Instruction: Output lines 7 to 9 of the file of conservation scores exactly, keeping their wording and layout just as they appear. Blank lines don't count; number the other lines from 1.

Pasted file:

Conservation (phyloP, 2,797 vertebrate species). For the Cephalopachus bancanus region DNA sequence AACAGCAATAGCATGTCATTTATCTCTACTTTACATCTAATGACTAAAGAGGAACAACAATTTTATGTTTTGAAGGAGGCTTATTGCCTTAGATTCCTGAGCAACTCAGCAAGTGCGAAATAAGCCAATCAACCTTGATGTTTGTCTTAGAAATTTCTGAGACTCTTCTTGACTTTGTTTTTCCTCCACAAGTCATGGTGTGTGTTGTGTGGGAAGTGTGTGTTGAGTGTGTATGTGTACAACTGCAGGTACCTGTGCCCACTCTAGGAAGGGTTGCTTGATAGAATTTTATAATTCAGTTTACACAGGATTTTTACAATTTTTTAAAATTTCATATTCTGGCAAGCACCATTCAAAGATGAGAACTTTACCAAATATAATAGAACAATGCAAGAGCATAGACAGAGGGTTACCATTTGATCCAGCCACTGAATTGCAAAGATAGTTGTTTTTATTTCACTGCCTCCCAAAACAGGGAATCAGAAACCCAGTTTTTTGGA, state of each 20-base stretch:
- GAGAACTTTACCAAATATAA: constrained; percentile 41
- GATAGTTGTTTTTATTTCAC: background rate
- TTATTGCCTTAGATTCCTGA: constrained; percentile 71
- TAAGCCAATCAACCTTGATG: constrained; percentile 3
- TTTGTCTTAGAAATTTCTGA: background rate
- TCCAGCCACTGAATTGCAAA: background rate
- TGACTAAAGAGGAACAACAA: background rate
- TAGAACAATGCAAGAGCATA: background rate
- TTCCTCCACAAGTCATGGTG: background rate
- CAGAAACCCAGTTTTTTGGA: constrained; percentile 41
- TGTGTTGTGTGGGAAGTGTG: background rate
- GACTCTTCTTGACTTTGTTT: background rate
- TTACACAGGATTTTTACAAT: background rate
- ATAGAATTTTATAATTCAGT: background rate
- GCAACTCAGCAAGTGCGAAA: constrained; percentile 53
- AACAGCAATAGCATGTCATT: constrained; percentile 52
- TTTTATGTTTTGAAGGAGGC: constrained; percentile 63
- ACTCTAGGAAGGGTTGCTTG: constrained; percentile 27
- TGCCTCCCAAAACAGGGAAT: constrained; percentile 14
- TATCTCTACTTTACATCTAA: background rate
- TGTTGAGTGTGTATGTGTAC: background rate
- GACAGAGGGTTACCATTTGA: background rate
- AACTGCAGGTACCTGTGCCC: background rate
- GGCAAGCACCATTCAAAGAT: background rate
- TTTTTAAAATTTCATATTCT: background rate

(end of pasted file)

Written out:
- TCCAGCCACTGAATTGCAAA: background rate
- TGACTAAAGAGGAACAACAA: background rate
- TAGAACAATGCAAGAGCATA: background rate